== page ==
The meat and dairy industries are big business with big government lobbyists ensuring the people at the top are making big salaries. However, the average farmer is working in less than ideal conditions, has little control over his own farm, and is grossly underpaid. This pushes away talented and passionate farmers and leaves most of the work to less skilled hands. Instead of an artisanal craft, meat and dairy production become one more cog in the economic wheel that steamrolls over the livelihood of farmers and well-being of consumers. If you are used to paying $3 for a pound of ground beef, you may need to rethink the true cost. While 100% grass fed meat from a good source is significantly more expensive, it is not an apples to apples comparison. Currently, a pound of 100% grass-fed beef can be as much as $10-$13/pound. That’s a tough deal to swallow for folks used to buying ground beef for $3/pound. Similarly, pasture raised eggs and wild-caught fish command a premium price. But besides paying for actual nutrients, enzymes, and probiotic content (not to mention better flavor), you are also paying towards fair wages for skilled farmers and the maintenance of our nation’s most precious natural resource: land. That is a seriously worthy investment. The alternative is paying for the bonuses of agribusiness CEOs who care more about their bottom lines than their farmers, animals, or fields. As the old adage goes, “You get what you pay for.” Additionally, when you have precious, perishable food you are much more likely to plan your days around eating it. It builds in motivation to resist drive-thru temptation. Dead food might last forever, but living beings need living foods.

 

Animals not given antibiotics and toxic chemicals have to be extremely well taken care of. They cannot be sick. They cannot be dirty. They cannot be crowded. This is in stark contrast to the average feedlot animal which is, well, sick, dirty and crowded. Their mistreatment is blanketed over by antibiotics and pasteurization. Antibiotics prevent dirty, crowded animals from dropping dead before they lose their economic value. Pasteurization prevents any pathogens present in milk due to suboptimal conditions from making it to consumers and extends its shelf-life. But wouldn’t it be better to just have healthy animals and healthy milk?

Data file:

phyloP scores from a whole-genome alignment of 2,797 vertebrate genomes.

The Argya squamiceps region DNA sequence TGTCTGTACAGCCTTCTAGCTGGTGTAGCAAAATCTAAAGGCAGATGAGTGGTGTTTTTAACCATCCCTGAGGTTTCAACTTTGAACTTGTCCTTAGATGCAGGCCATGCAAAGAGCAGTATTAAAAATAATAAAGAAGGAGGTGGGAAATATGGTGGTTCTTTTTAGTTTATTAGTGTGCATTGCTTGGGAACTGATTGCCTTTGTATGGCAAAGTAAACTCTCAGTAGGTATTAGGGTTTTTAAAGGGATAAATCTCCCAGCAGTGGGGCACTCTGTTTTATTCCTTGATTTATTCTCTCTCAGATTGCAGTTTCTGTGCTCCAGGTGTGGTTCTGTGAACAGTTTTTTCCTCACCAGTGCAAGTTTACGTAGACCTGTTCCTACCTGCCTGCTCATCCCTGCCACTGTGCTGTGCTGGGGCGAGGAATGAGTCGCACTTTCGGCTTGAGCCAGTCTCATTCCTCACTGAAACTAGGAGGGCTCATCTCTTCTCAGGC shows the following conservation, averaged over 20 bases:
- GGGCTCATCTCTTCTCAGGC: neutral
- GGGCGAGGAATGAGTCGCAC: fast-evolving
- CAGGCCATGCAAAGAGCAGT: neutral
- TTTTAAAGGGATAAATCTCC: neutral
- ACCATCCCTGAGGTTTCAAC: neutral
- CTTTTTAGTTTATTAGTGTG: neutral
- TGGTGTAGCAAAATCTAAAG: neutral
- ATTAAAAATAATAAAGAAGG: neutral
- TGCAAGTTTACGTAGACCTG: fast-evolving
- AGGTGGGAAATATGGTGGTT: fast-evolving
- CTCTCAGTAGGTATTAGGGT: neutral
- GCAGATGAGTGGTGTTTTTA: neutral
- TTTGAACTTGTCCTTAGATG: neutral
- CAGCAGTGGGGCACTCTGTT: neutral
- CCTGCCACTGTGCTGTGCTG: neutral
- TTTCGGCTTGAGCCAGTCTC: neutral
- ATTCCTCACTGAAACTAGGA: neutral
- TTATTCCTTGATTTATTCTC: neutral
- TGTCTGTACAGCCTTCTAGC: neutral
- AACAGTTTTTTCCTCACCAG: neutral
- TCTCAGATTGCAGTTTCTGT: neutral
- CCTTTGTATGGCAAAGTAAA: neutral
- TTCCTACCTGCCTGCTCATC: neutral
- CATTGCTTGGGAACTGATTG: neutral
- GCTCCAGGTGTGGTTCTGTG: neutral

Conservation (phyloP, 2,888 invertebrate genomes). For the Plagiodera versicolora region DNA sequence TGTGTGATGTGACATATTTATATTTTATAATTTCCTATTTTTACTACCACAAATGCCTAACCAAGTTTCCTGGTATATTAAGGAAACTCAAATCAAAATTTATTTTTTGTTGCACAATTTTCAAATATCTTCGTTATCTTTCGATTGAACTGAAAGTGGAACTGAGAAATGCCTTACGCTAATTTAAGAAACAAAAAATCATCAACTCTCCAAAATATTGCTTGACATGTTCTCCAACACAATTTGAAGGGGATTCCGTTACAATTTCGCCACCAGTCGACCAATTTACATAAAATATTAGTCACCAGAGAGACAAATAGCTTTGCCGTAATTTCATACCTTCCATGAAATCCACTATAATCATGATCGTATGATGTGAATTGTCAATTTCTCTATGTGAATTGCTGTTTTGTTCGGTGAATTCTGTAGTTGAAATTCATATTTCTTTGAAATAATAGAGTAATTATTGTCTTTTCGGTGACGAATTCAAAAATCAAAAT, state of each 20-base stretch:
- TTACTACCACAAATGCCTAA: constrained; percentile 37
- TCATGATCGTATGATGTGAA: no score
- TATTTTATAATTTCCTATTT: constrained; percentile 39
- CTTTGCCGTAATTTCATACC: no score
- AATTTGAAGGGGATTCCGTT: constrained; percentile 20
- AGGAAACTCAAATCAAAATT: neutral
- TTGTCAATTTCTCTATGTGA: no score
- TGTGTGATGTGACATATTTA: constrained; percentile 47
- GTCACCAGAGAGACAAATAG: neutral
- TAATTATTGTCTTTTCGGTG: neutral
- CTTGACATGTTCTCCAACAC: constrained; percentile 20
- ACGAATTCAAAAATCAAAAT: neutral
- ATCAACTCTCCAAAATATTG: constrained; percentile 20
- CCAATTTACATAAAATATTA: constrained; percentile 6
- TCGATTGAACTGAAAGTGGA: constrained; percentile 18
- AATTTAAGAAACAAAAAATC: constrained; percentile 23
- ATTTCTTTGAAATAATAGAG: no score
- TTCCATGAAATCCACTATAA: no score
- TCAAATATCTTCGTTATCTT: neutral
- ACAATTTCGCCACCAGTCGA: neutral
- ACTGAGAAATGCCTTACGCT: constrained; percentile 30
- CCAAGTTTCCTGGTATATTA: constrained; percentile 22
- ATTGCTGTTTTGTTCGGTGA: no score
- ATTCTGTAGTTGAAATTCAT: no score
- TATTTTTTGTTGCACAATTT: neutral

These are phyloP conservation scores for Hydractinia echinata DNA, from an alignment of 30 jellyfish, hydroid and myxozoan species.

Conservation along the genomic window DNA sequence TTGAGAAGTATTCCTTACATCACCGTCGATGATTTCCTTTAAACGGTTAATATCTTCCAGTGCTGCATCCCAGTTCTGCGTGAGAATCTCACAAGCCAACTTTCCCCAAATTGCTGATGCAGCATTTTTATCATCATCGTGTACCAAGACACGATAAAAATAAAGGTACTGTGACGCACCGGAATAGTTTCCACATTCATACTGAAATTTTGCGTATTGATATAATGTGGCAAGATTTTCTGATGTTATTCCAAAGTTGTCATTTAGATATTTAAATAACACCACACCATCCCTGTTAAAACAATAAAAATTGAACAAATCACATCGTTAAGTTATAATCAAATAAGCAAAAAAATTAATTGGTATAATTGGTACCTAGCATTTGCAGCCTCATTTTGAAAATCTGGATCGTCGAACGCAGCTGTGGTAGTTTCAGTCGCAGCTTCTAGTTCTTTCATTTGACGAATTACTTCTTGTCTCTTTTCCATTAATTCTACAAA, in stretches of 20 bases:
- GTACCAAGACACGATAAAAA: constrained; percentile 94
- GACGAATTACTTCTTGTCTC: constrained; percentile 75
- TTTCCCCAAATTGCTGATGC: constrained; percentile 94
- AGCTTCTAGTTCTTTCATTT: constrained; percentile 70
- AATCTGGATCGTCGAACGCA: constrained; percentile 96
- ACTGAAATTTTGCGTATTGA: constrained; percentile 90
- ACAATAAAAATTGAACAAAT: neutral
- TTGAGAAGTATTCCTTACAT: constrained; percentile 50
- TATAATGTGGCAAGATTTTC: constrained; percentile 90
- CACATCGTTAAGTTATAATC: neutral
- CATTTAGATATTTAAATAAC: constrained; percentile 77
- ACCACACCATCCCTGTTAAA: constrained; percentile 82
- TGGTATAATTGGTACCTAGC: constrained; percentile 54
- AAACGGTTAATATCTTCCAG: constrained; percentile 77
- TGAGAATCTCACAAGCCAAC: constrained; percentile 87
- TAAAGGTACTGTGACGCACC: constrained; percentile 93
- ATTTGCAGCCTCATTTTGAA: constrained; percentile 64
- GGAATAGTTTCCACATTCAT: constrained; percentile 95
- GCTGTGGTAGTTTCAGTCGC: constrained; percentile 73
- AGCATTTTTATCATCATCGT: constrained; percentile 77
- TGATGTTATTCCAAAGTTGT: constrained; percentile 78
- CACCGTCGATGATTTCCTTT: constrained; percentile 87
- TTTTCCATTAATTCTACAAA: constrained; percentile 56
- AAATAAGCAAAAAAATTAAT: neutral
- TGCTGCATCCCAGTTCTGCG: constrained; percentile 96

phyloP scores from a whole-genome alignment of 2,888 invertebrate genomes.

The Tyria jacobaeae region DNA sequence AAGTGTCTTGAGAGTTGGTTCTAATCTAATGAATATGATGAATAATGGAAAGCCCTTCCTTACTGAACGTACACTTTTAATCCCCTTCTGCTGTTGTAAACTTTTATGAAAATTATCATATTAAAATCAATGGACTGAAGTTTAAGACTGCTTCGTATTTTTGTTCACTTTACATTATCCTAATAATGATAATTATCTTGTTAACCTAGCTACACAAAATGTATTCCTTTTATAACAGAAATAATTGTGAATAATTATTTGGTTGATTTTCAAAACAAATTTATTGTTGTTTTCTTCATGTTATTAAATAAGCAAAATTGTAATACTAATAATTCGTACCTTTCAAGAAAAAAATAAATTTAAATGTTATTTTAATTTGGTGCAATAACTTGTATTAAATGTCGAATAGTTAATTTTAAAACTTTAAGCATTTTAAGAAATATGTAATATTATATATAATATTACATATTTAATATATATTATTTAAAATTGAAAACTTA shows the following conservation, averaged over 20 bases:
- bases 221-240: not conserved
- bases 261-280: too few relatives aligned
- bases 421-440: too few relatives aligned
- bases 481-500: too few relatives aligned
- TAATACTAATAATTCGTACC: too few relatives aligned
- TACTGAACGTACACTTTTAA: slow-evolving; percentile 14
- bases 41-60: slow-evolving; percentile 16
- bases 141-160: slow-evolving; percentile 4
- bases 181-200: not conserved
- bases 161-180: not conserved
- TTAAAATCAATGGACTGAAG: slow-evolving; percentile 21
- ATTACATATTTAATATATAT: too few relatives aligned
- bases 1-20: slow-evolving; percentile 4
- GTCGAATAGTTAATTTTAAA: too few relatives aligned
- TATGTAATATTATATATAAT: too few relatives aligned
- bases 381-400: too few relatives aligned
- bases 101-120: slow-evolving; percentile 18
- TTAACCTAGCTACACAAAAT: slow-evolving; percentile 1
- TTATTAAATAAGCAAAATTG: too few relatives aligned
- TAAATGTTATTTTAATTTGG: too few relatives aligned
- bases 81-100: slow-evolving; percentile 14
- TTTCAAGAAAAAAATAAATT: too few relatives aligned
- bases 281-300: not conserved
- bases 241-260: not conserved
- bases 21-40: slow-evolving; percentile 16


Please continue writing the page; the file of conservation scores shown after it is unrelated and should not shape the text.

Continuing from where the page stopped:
Creating cultural change is not easy. It feels “normal” to shop and eat the way we do when everyone around us is doing the same thing. It can feel extravagant or excessive to pay more for food, especially if you were raised to believe that frugality is a moral virtue. But if we want to be healthy and to vote for change with our dollars, we must choose well-sourced animal products.

6  "Defining the Environment in Gene–Environment ... - NCBI - NIH." https://www.ncbi.nlm.nih.gov/pmc/articles/PMC3786759/. Accessed 30 Apr. 2020.

7  "Omega-3 fatty acids in health and disease and in growth and ...." https://www.ncbi.nlm.nih.gov/pubmed/1908631. Accessed 30 Apr. 2020.

8  "An Increase in the Omega-6/Omega-3 Fatty ...." 2 Mar. 2016, https://www.ncbi.nlm.nih.gov/pmc/articles/PMC4808858/. Accessed 30 Apr. 2020.

9  "Health Implications of High Dietary Omega-6 ... - NCBI." 5 Apr. 2012, https://www.ncbi.nlm.nih.gov/pmc/articles/PMC3335257/. Accessed 30 Apr. 2020.